Skip Navigation
U.S. flag

An official website of the United States government

Dot gov

The .gov means it’s official.
Federal government websites often end in .gov or .mil. Before sharing sensitive information, make sure you’re on a federal government site.


The site is secure.
The https:// ensures that you are connecting to the official website and that any information you provide is encrypted and transmitted securely.

Your Environment. Your Health.


Export to Word (
Principal Investigator: Wu, Jun
Institute Receiving Award University Of California-Irvine
Location Irvine, CA
Grant Number R01ES034445
Funding Organization National Institute of Environmental Health Sciences
Award Funding Period 09 May 2023 to 29 Feb 2028
DESCRIPTION (provided by applicant): Santa Ana in Orange County (OC), California (CA) is a predominantly Latina/o, immigrant and low-income community that is bound by multiple freeways, has a large industrial corridor, and has 65% of houses built prior to 1960. Residents of Santa Ana have identified lead (Pb) exposure in the community as a major environmental health concern. Responding to the concerns, we established the ¡Plo-NO! Santa Ana! (Lead-Free Santa Ana!) community-based participatory research partnership to examine elevated Pb levels in urban soil in Santa Ana since 2017. In this study, we propose to address the community-identified concerns of lead exposure and its impact on children’s health and academic performance using a community-based participatory research (CBPR) approach. We will also address important gaps in previous Pb research and practice, including 1) limited consideration of both life course exposure and susceptible time window for chronic low- level Pb exposure; 2) lack of research based on repeated outcome measures; 3) few studies on synergistic effect of metal mixtures; 4) few studies on multi-level (e.g. household, school, neighborhood) intervention; and 5) lack of community- driven research devoted to translating knowledge to effective public health equity strategies. Our overarching goal is to examine associations of life course and current Pb exposures with children’s academic performance and neurobehavioral outcomes, identify risk factors of current Pb exposure, and develop and implement a Public Health Equity Action Plan (PHEAP), with particular attention to health equity. Study population involves 600 children 7-10 years old at enrollment and their primary caregiver. Individual-level exposure to Pb and other metals will be estimated from 1) deciduous tooth-based exposure at a weekly resolution from the 2nd trimester of gestation up to the 1st year of life and every 6-months from age 1 up to the time when the tooth is shed; 2) blood for current exposure. Repeated outcomes include 5 years of academic performance and 3 years of behavior outcomes based on validated Child Behavior Checklist (CBCL) questionnaire. We will examine associations of academic performance and behavioral outcomes with deciduous teeth-based early life Pb exposure (Aim 1) and current blood Pb exposure (Aim 2). Further, we will develop, disseminate, implement, and evaluate a multi-level (e.g. household, school, neighborhood, city, county) Public Health Equity Action Plan, with a focus on equity (Aim 3). The strengths of this study include: bridging CBPR and implementation science by leveraging results from Aims 1-2 of this study and practice-based evidence to inform the PHEAP, responsiveness to community-driven priorities, strong community and university leadership, life course measurements of Pb and metal mixtures, a large prospective cohort with longitudinal measurements of both exposure and outcomes, and multiple levels of assessments (i.e. household, school, neighborhood) that advance the science on environmental health inequities to develop, evaluate, and pilot action plans and community-driven interventions. We will advance knowledge on how low levels of Pb exposure over the life course adversely affect children’s school performance and behavioral outcomes. The translational value of this study is noteworthy, as it integrates etiologic data and practice-based evidence to an equity- oriented multi-level action strategy to improve child academic and neurodevelopmental outcomes.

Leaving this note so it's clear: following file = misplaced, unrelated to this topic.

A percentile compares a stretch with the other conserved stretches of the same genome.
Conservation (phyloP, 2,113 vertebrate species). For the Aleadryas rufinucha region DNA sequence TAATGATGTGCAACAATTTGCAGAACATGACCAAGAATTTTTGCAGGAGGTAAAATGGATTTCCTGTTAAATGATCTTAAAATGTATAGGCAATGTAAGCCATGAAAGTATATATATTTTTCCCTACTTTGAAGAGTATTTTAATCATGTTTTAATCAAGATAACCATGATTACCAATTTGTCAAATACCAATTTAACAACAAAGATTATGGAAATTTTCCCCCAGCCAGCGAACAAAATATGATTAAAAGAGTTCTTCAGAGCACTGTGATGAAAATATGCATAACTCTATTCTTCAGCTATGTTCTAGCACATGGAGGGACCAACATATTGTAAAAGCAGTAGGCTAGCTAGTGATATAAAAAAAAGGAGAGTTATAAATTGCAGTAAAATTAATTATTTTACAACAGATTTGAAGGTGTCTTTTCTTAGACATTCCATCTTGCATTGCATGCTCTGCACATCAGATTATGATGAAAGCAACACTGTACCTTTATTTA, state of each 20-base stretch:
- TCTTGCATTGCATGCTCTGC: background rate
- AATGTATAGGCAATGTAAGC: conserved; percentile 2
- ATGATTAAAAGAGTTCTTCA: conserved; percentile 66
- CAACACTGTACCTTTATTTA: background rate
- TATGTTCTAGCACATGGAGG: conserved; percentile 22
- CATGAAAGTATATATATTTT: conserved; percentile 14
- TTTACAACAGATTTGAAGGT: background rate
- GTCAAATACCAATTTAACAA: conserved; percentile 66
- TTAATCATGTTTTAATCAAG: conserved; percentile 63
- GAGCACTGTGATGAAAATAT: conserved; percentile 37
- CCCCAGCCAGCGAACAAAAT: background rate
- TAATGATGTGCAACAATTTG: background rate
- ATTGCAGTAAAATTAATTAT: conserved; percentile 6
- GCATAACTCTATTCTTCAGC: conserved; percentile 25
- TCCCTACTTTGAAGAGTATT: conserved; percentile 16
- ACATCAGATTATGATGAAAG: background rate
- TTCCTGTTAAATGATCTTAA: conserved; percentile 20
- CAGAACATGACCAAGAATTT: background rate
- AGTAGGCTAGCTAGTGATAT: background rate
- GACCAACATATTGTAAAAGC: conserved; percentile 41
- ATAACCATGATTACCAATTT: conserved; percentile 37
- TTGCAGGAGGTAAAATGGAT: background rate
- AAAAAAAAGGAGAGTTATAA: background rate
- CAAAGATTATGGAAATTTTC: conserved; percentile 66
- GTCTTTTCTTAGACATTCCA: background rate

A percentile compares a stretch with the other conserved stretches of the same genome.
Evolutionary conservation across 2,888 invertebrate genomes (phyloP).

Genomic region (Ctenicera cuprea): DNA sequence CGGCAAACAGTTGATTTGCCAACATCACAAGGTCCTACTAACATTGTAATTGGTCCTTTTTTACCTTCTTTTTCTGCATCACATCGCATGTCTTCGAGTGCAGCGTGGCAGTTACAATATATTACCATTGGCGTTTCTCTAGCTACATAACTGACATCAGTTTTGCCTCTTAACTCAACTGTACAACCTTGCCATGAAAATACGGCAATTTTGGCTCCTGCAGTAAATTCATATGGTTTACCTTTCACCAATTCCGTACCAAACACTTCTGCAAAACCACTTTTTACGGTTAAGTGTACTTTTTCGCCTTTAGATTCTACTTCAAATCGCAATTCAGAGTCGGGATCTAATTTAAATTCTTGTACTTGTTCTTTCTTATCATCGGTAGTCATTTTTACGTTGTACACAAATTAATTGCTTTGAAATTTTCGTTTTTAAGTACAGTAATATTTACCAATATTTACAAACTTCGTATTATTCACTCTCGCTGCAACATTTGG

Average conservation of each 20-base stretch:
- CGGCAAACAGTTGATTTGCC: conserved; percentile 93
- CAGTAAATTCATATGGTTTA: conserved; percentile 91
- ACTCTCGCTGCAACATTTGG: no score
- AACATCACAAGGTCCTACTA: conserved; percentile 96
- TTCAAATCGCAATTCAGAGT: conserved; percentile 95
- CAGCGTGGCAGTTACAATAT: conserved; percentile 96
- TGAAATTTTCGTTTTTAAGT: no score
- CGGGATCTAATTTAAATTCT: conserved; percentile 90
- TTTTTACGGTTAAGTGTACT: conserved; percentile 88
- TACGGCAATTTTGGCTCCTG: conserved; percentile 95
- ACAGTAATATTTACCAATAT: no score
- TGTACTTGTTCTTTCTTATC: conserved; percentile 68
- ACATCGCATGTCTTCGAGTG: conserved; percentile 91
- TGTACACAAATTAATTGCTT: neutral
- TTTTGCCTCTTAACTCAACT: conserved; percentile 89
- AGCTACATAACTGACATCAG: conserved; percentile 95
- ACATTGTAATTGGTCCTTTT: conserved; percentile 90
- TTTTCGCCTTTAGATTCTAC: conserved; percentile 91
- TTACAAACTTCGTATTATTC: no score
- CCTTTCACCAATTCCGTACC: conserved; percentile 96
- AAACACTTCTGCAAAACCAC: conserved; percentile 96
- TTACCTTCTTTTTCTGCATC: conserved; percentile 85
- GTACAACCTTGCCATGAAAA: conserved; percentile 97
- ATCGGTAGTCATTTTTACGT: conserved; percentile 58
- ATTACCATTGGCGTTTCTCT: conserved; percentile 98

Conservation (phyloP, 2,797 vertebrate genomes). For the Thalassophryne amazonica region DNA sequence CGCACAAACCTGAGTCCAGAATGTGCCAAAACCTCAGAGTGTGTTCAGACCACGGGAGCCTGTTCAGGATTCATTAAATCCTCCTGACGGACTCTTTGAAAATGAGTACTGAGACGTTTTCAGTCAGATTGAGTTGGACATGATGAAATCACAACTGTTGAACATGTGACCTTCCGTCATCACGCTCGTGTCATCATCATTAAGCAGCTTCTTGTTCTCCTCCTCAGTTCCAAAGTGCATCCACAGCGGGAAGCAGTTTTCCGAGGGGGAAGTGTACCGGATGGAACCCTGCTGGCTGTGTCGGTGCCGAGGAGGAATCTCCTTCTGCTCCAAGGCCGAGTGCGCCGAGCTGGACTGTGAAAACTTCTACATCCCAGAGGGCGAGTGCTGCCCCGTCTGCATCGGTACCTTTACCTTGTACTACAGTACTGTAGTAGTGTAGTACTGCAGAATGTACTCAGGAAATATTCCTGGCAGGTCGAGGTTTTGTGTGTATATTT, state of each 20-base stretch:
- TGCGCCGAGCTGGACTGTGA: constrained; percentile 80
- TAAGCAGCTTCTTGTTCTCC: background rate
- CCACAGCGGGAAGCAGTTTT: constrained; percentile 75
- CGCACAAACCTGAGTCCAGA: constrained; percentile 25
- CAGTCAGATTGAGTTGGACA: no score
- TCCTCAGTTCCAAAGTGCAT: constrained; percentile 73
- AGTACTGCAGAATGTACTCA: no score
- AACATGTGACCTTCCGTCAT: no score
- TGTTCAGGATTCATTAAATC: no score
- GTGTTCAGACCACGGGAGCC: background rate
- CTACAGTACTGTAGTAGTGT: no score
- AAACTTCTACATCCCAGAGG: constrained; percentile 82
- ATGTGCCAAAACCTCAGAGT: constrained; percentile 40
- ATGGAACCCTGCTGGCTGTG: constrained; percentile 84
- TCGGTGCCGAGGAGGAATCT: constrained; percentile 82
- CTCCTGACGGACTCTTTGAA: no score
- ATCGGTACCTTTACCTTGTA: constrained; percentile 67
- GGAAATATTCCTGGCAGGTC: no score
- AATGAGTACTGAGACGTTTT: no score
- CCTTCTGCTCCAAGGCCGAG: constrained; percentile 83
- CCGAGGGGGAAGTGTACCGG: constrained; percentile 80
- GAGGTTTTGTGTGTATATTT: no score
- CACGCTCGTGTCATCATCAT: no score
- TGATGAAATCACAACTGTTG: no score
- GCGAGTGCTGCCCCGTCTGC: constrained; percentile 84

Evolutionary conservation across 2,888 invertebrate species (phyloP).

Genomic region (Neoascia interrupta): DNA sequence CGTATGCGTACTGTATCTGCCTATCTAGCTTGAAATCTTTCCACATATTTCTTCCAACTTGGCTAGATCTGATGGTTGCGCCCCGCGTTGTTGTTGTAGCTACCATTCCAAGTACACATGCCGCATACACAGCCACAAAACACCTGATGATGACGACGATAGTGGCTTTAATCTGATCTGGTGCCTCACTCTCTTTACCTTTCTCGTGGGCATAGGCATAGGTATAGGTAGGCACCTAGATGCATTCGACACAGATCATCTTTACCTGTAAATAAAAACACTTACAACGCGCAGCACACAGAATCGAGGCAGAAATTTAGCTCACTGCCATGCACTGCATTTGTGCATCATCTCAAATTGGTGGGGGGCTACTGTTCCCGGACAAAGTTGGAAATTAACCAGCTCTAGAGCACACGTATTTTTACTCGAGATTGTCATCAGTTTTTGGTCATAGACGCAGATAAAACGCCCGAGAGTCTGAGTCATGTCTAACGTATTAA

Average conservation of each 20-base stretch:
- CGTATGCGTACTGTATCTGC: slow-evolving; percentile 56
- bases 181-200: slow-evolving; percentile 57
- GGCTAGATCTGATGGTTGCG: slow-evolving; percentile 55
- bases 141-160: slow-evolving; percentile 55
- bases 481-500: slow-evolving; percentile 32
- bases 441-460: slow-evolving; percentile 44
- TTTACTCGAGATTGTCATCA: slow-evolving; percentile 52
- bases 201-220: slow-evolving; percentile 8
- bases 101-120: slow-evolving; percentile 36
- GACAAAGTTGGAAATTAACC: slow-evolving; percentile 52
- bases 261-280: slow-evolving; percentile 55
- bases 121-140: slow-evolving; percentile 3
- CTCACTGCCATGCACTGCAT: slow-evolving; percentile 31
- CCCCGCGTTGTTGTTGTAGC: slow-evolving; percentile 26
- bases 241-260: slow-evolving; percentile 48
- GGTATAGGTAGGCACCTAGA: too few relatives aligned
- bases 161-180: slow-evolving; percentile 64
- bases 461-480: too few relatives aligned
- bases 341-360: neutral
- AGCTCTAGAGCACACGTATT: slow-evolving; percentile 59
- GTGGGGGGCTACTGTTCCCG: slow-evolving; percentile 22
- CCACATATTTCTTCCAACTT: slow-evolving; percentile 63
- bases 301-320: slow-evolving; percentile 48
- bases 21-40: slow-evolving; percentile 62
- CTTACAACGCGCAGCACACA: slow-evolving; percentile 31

Science Code(s)/Area of Science(s) Primary: 61 - Neurodevelopmental
Secondary: 03 - Carcinogenesis/Cell Transformation
Publications No publications associated with this grant
Program Officer Lindsey Martin
to Top